. We get about 5-6 requests a day for it in my bookstore and a little piece of me dies each time. ;)
.

Must get back to writing sexy dreck for publication. Who cares if it's good if it sells? :lol:

I discovered a new author with a library audio book. Taylor Steven's The Innocent. It was good enough I went looking for other books by her as I knew this was part of a series. The Informationist is the first. Totally engrossing. I was even happy that I was able to instantly get it on my Nook since I figured the local Books a Million wouldn't have it. The author was born into a religious cult. The 2nd book (The Innocent) explores those roots, particularly the exploitation of children. Vanessa Michael Munroe is now my favorite flawed :kickass: heroine.

IceAlisa
03-26-2012, 05:13 PM
I think I read TBA before TEW, but I do remember TBA being unusually slow going for an Atwood book. I know it's the one that she got the Booker for, but it's not my favourite of hers. I should reread it and see if it was because I was stressed out of my mind in the final stages of getting my MSc. I think I'd also gotten spoiled on the mystery bit before reading it, which might've contributed as well.

I was spoiled too but I enjoy seeing her work at the mystery. I like watching the little wheels grind away. :P

I do have to say that one thing that peeved me most was that she deliberately (she admits it) made Richard a one dimensional character. Same with Winifred. Fairy tale villains, with Winifred being Cruella De Ville. That kind of writing doesn't interest me. Also, the character, Iris seems to blame a lot on the money (family has too much money, spoiled by too much money). That's a whole other can of worms but at the very least, this is quite simplistic thinking. Then she makes a remark that unearned income makes people idle and lazy. That can have varied political interpretations. :shuffle:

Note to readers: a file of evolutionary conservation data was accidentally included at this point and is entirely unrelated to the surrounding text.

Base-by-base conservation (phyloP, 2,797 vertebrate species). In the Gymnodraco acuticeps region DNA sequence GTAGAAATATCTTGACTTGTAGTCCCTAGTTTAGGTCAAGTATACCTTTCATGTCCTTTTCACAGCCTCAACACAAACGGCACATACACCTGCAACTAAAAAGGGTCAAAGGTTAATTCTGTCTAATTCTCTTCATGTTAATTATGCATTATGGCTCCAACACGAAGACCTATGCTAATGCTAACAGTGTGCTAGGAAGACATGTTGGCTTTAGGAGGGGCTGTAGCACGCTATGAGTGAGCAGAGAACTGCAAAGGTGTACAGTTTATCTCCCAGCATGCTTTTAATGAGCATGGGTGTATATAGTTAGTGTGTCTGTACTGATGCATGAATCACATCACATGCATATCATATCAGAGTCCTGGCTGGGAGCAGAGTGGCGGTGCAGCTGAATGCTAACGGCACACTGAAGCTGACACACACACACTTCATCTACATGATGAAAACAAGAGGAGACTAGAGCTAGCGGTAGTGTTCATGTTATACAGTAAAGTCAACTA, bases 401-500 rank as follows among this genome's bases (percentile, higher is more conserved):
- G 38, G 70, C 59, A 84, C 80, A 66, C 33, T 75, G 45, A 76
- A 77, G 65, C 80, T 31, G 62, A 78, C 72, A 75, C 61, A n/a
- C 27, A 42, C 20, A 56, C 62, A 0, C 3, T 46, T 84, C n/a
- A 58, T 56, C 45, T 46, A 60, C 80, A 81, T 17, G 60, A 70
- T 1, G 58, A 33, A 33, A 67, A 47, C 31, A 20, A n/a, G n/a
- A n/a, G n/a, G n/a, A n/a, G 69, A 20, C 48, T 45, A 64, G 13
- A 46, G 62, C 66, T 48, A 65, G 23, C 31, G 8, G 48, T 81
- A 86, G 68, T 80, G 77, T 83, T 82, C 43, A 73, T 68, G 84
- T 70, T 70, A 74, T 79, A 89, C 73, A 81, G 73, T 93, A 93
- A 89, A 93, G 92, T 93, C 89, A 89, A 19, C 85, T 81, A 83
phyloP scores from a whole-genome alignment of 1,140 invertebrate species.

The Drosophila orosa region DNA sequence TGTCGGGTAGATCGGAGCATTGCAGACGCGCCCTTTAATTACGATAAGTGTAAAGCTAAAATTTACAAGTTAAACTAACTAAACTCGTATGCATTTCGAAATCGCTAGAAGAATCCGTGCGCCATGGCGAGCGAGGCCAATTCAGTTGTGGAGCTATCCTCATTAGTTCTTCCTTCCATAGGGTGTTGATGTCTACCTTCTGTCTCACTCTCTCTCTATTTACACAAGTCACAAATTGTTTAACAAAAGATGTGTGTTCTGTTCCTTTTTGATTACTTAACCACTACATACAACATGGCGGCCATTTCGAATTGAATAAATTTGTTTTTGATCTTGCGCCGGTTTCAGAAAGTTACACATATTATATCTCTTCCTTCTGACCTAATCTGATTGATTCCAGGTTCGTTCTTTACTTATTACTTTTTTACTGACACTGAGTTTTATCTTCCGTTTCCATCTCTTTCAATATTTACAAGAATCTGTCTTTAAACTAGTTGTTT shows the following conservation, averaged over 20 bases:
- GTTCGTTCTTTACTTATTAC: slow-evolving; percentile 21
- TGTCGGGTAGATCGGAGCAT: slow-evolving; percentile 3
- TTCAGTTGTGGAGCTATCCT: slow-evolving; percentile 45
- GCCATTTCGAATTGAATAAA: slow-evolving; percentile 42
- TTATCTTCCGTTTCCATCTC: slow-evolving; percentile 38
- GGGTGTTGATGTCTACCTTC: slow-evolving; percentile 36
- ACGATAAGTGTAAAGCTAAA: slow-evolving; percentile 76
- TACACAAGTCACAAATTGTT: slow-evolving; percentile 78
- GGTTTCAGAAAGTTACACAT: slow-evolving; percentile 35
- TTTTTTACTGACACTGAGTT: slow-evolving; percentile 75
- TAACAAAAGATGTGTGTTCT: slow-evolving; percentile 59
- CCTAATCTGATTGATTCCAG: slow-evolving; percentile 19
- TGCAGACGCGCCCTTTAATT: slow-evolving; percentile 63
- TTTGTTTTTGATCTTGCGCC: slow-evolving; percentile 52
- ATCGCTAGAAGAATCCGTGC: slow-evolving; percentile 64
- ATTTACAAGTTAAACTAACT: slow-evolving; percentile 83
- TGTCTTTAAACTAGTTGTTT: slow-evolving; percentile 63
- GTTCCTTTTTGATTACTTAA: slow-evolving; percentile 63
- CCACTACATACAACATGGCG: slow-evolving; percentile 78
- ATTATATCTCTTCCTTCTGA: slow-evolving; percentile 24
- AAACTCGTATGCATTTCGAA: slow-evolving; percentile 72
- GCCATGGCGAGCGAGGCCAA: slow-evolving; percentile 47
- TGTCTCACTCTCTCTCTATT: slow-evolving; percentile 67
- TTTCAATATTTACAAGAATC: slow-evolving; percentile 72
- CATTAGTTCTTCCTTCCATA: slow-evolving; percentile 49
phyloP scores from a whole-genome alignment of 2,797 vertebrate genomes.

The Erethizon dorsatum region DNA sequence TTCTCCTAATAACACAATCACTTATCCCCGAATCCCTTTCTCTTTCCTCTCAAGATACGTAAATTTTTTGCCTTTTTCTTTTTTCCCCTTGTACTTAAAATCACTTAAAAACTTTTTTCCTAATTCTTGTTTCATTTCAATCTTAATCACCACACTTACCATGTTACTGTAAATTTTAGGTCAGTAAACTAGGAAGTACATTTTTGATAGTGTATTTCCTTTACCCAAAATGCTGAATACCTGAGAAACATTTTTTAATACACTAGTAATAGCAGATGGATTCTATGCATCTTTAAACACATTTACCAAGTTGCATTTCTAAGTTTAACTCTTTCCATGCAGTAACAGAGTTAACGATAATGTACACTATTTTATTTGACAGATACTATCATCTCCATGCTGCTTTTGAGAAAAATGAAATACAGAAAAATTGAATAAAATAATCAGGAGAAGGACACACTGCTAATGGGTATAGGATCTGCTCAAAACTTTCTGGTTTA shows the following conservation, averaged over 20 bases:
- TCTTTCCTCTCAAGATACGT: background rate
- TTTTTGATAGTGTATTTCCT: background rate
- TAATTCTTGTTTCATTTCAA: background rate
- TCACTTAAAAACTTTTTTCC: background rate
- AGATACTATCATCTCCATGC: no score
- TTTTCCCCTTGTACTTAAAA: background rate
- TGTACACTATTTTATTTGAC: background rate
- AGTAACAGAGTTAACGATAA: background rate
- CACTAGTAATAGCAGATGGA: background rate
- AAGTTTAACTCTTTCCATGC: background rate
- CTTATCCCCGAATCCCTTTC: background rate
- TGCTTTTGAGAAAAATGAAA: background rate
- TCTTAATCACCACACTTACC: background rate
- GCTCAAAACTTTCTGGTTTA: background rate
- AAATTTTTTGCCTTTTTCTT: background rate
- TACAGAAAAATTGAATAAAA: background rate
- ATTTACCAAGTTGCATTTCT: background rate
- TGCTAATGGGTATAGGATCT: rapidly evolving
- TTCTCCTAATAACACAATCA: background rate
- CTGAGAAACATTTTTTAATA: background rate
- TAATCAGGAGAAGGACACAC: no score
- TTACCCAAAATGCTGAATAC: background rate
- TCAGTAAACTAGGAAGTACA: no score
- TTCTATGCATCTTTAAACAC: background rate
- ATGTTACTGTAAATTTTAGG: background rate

I didn't think it was slow but that it didn't flow naturally. As mentioned, it was overwrought and not organic, if you know what I mean. The structure was fine, it was interesting but the whole is more than a sum of its parts. I felt she really failed at the love story, in terms of writing. Not her most comfortable turf. Throughout her writing when it comes to love scenes, the characters, the women usually are pre-occupied with the blankets, sheets, tiles, light fixtures, anything but the business at hand. I understand when the sex is with someone they are not interested in but even here with the mystery rich girl and Alex, it's all about chenille covers and sheets and what she wore and what he wore but nothing, not even a hint at the actual passion. She never thought of Alex' body for instance, it was always about Alex clothed, his v-neck shirt, his smile but nothing rated R.

Perhaps, Atwood wants to be authentic as women at that time wouldn't know how to write about sex or sexual longing and if they did, they wouldn't consider it appropriate. But her romance remains unconvincing. It's more about the drudge of getting there, remarking on the shabbiness of the surroundings contrasted ad nauseum with the rich girl's fine clothes (yes, we get it, alright??!!), listening to Alex tell his tales, watch him smoke and not much else.